Nor frigid caution checks thy free design,
Nor stops thy stream of eloquence diviuc:
For thine the privilege, on few bestow'd,
To feel, to think, to speak, for public good.
In vain corruption calls her venal tribes;
One common cause, one common end prescribes :
Nor fear nor fraud or spares or screens the foe,
But spirit prompts, and valour strikes the blow.

O Pitt, while honour points thy lib'ral plan,
And o'er the 'minister exalts the man,
Isis congenial greets thy faithful sway,
Nor scorns to bid a statesman grace her lay.
For 'tis not hers, by false connections drawn
At splendid slavery's sordid shrine to fawn;
Each native effort of the feeling breast
To friends, to foes, in equal fear, supprest :
'Tis not for her to purchase or pursue
The phantom favours of the cringing crew :
More useful toils her studious hours engage,
And fairer lessons fill her spotless page :
Beneath ambition, but above disgrace,
With nobler arts she forms the rising race:
With happier tasks, and less refin'd pretence,
In elder times, she woo'd munificence
To rear her arched roofs in regal guise,
And lift her temples nearer to the skies;
Princes and prelates stretch'd the social hand
To form, diffuse, and fix, her high command :
From kings she claim'd, yet scorn'd to seek, the prize;
From kings, like George, benignant, just, and wise.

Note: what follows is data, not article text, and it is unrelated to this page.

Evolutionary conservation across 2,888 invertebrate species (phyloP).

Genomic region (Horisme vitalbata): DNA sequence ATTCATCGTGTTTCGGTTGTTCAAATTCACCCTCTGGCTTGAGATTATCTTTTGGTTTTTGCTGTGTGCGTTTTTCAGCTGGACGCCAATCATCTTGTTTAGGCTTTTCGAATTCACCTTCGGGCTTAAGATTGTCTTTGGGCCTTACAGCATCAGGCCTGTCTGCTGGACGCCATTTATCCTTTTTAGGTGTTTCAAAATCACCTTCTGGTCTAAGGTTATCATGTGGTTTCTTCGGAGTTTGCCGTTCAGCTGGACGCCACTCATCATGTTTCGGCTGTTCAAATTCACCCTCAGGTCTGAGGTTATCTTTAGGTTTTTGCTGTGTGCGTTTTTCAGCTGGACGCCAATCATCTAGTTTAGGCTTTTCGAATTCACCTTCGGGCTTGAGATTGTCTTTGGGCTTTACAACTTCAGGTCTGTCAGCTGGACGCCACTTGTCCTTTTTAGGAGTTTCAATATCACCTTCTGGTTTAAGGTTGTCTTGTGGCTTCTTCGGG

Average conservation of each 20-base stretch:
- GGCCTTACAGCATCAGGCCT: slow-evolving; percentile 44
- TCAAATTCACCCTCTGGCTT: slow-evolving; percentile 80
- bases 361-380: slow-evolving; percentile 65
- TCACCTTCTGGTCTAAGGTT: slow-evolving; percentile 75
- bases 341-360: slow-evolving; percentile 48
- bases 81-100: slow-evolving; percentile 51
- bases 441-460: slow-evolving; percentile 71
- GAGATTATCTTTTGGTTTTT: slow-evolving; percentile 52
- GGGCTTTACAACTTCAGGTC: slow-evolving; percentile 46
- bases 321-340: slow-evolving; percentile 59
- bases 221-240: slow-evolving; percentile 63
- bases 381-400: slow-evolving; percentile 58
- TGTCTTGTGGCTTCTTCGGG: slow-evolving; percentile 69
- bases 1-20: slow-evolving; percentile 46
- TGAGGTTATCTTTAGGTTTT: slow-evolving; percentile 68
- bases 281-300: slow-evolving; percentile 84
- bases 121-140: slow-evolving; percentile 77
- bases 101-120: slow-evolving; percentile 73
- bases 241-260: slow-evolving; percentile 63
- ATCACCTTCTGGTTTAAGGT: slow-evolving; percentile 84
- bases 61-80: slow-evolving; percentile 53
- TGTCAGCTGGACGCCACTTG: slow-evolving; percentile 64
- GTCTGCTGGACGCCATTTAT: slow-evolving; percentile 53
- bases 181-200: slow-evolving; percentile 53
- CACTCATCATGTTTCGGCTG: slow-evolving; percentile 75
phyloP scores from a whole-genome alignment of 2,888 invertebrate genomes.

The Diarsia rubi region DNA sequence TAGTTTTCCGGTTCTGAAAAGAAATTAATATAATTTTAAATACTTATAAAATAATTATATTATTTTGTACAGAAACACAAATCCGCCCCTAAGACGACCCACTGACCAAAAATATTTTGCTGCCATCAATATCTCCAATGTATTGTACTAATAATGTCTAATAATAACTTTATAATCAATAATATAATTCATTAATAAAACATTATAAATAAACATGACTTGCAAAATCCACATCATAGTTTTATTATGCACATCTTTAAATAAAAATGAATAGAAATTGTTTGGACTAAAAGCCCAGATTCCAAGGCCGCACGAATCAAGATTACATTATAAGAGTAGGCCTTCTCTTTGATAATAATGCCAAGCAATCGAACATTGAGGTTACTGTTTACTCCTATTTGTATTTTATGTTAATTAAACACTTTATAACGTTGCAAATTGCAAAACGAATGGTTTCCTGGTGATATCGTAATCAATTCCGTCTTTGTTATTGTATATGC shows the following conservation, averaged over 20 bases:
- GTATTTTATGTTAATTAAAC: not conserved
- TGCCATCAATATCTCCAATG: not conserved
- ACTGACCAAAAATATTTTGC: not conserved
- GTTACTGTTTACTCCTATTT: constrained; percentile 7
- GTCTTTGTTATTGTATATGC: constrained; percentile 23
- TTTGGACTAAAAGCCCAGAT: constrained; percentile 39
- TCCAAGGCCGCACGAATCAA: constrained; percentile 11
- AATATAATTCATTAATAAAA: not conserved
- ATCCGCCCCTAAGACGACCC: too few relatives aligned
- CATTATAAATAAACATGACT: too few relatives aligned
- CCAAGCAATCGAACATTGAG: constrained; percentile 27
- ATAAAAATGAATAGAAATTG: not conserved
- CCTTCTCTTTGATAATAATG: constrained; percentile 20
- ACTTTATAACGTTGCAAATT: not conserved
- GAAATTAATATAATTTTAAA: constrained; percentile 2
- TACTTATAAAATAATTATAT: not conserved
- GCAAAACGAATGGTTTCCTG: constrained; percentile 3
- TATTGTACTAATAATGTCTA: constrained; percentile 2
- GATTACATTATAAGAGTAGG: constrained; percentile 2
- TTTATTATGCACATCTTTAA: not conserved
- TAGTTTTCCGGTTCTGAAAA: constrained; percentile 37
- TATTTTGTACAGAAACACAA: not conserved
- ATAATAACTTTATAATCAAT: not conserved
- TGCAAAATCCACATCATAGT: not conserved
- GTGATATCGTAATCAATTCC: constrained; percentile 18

Lo, this her genuine lore.—Nor thou resuse
This humble present of no partial muse
From that calm bow'r, which nurs'd thy thoughful youth
In the pure precepts of Athenian truth:
Where first the form of British liberty
Beam'd in full radiance on thy musing eye;

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That form, whose mien sublime, with equal awe,
In the same shade unblemish'd Somers saw :
Where once (for well she lov'd the friendly grove -
Whieh ev'ry classic Grace had learn'd to rove)
Fler whispers wak'd sage Harrington to feign
The blessings of her visionary reigns
That reign, which now, no more an empty themie,
Adorns philosophy's ideal dream,
But crowns at last, beneath a George's smile,
In full reality this favour'd isle.

XXX. Eulogium to Liberty and Mr. Howard.

On could I worship aught beneath the skies
That earth hath seen, or fancy could devise,